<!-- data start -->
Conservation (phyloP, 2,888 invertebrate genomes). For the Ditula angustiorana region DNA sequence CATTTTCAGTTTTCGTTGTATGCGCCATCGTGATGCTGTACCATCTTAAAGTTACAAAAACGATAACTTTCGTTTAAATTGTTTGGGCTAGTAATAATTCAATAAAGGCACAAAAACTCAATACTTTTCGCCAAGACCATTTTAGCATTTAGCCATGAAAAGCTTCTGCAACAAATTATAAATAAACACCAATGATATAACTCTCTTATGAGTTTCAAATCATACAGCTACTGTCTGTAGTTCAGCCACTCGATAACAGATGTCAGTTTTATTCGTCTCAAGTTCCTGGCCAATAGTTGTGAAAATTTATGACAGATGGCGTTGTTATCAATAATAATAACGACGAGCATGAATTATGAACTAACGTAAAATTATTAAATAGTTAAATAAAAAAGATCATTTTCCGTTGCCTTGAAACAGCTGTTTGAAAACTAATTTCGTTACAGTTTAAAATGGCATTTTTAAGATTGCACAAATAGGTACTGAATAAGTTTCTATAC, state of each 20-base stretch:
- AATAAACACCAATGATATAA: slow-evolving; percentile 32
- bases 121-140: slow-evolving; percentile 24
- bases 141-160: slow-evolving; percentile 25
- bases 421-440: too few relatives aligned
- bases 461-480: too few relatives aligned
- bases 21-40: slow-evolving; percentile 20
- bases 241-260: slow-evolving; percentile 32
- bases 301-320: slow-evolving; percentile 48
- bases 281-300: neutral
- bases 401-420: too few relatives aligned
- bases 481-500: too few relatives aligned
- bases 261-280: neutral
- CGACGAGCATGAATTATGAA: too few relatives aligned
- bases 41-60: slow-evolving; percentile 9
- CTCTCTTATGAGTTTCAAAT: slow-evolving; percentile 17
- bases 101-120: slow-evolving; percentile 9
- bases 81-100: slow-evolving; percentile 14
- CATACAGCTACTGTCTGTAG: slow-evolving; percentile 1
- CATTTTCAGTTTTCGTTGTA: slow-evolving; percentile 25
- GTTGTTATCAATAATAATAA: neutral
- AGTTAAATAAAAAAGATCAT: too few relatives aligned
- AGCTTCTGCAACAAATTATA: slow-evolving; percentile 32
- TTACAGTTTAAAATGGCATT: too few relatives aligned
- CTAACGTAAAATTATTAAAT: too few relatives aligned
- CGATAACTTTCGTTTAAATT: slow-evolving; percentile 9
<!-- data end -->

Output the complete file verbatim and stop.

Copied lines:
Conservation (phyloP, 2,888 invertebrate genomes). For the Ditula angustiorana region DNA sequence CATTTTCAGTTTTCGTTGTATGCGCCATCGTGATGCTGTACCATCTTAAAGTTACAAAAACGATAACTTTCGTTTAAATTGTTTGGGCTAGTAATAATTCAATAAAGGCACAAAAACTCAATACTTTTCGCCAAGACCATTTTAGCATTTAGCCATGAAAAGCTTCTGCAACAAATTATAAATAAACACCAATGATATAACTCTCTTATGAGTTTCAAATCATACAGCTACTGTCTGTAGTTCAGCCACTCGATAACAGATGTCAGTTTTATTCGTCTCAAGTTCCTGGCCAATAGTTGTGAAAATTTATGACAGATGGCGTTGTTATCAATAATAATAACGACGAGCATGAATTATGAACTAACGTAAAATTATTAAATAGTTAAATAAAAAAGATCATTTTCCGTTGCCTTGAAACAGCTGTTTGAAAACTAATTTCGTTACAGTTTAAAATGGCATTTTTAAGATTGCACAAATAGGTACTGAATAAGTTTCTATAC, state of each 20-base stretch:
- AATAAACACCAATGATATAA: slow-evolving; percentile 32
- bases 121-140: slow-evolving; percentile 24
- bases 141-160: slow-evolving; percentile 25
- bases 421-440: too few relatives aligned
- bases 461-480: too few relatives aligned
- bases 21-40: slow-evolving; percentile 20
- bases 241-260: slow-evolving; percentile 32
- bases 301-320: slow-evolving; percentile 48
- bases 281-300: neutral
- bases 401-420: too few relatives aligned
- bases 481-500: too few relatives aligned
- bases 261-280: neutral
- CGACGAGCATGAATTATGAA: too few relatives aligned
- bases 41-60: slow-evolving; percentile 9
- CTCTCTTATGAGTTTCAAAT: slow-evolving; percentile 17
- bases 101-120: slow-evolving; percentile 9
- bases 81-100: slow-evolving; percentile 14
- CATACAGCTACTGTCTGTAG: slow-evolving; percentile 1
- CATTTTCAGTTTTCGTTGTA: slow-evolving; percentile 25
- GTTGTTATCAATAATAATAA: neutral
- AGTTAAATAAAAAAGATCAT: too few relatives aligned
- AGCTTCTGCAACAAATTATA: slow-evolving; percentile 32
- TTACAGTTTAAAATGGCATT: too few relatives aligned
- CTAACGTAAAATTATTAAAT: too few relatives aligned
- CGATAACTTTCGTTTAAATT: slow-evolving; percentile 9